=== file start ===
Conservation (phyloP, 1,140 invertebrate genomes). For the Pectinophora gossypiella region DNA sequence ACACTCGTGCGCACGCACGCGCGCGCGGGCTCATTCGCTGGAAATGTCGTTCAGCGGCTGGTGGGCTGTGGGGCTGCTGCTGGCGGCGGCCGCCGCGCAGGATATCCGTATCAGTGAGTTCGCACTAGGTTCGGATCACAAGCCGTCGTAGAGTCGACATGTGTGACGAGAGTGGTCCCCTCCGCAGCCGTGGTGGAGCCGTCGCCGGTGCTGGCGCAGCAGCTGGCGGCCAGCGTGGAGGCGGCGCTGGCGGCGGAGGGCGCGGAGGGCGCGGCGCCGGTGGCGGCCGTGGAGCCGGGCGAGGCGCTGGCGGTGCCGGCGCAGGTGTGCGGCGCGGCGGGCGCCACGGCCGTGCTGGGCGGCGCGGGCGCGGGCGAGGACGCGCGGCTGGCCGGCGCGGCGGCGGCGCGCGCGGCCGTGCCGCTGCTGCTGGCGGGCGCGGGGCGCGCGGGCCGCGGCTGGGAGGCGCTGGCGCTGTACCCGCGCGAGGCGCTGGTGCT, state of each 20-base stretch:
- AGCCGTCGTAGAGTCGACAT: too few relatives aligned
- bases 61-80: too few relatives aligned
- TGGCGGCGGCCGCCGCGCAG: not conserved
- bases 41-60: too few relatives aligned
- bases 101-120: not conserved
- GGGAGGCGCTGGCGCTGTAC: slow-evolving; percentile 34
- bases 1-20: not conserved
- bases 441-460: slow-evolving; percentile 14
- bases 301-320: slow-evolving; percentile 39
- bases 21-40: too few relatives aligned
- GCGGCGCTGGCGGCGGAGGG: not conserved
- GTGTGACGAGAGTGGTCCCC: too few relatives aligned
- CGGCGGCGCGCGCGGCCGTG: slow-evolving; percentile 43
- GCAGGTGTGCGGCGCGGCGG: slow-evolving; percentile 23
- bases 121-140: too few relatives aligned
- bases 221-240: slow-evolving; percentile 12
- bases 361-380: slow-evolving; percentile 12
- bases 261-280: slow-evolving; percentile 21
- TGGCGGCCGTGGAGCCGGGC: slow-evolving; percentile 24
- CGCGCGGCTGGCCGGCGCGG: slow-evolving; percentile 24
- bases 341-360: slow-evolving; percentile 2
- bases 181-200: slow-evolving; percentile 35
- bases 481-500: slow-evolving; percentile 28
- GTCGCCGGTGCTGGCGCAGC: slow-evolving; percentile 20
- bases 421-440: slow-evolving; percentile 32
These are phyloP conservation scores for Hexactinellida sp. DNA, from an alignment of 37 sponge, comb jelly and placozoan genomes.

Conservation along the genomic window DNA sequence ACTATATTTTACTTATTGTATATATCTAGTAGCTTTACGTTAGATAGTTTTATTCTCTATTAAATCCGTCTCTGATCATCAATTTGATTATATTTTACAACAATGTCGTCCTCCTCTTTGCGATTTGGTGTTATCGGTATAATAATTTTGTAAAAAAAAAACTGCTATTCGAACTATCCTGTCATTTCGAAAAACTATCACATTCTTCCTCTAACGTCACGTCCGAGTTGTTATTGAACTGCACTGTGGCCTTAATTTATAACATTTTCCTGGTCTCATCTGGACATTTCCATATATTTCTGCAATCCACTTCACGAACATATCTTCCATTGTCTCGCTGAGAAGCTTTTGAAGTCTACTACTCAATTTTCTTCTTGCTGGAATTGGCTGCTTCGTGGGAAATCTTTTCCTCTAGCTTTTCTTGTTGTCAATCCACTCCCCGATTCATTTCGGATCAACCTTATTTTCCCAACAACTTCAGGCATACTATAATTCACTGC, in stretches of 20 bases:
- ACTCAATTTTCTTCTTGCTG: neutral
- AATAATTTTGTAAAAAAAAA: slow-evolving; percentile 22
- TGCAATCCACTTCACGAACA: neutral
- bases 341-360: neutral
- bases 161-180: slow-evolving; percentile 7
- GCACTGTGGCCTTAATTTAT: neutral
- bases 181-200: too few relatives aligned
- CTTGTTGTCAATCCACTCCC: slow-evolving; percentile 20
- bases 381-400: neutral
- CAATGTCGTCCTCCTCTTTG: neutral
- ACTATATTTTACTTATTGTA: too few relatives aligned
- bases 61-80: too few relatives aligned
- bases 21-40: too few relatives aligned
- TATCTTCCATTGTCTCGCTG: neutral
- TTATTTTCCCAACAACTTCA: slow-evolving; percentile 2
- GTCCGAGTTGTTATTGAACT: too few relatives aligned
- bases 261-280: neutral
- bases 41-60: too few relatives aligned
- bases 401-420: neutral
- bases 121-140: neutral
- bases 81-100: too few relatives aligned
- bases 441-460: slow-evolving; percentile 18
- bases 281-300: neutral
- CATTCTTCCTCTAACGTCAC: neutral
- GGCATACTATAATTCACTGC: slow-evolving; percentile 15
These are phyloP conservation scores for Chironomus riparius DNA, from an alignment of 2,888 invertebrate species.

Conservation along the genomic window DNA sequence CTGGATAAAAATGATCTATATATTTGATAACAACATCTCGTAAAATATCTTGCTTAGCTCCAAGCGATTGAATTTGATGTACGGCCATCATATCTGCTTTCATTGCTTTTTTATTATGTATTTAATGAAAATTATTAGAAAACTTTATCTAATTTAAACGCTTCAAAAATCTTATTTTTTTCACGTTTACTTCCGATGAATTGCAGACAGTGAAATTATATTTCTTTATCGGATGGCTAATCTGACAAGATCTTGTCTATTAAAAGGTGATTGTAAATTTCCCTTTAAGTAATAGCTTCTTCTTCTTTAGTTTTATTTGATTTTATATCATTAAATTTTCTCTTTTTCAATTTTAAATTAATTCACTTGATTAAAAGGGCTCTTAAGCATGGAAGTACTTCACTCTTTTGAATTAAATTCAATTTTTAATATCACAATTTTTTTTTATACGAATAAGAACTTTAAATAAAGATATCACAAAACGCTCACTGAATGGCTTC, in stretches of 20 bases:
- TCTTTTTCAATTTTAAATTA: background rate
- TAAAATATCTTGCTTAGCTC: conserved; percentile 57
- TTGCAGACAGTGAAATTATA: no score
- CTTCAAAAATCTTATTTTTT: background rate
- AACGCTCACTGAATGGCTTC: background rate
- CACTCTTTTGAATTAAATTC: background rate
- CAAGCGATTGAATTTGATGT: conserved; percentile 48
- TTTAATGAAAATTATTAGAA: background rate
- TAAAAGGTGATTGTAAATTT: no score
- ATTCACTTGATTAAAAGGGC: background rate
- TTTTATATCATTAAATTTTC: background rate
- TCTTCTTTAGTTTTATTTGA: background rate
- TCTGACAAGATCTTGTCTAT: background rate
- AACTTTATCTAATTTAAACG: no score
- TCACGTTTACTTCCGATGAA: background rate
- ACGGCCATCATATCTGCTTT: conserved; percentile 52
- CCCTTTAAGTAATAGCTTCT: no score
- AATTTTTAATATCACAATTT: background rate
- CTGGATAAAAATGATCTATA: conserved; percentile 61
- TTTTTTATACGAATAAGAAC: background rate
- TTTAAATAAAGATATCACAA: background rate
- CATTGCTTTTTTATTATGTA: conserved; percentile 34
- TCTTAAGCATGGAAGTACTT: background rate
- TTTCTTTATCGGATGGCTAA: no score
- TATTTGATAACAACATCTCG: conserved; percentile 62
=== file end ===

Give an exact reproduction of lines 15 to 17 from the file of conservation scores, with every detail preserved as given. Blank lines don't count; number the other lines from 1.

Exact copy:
- GCAGGTGTGCGGCGCGGCGG: slow-evolving; percentile 23
- bases 121-140: too few relatives aligned
- bases 221-240: slow-evolving; percentile 12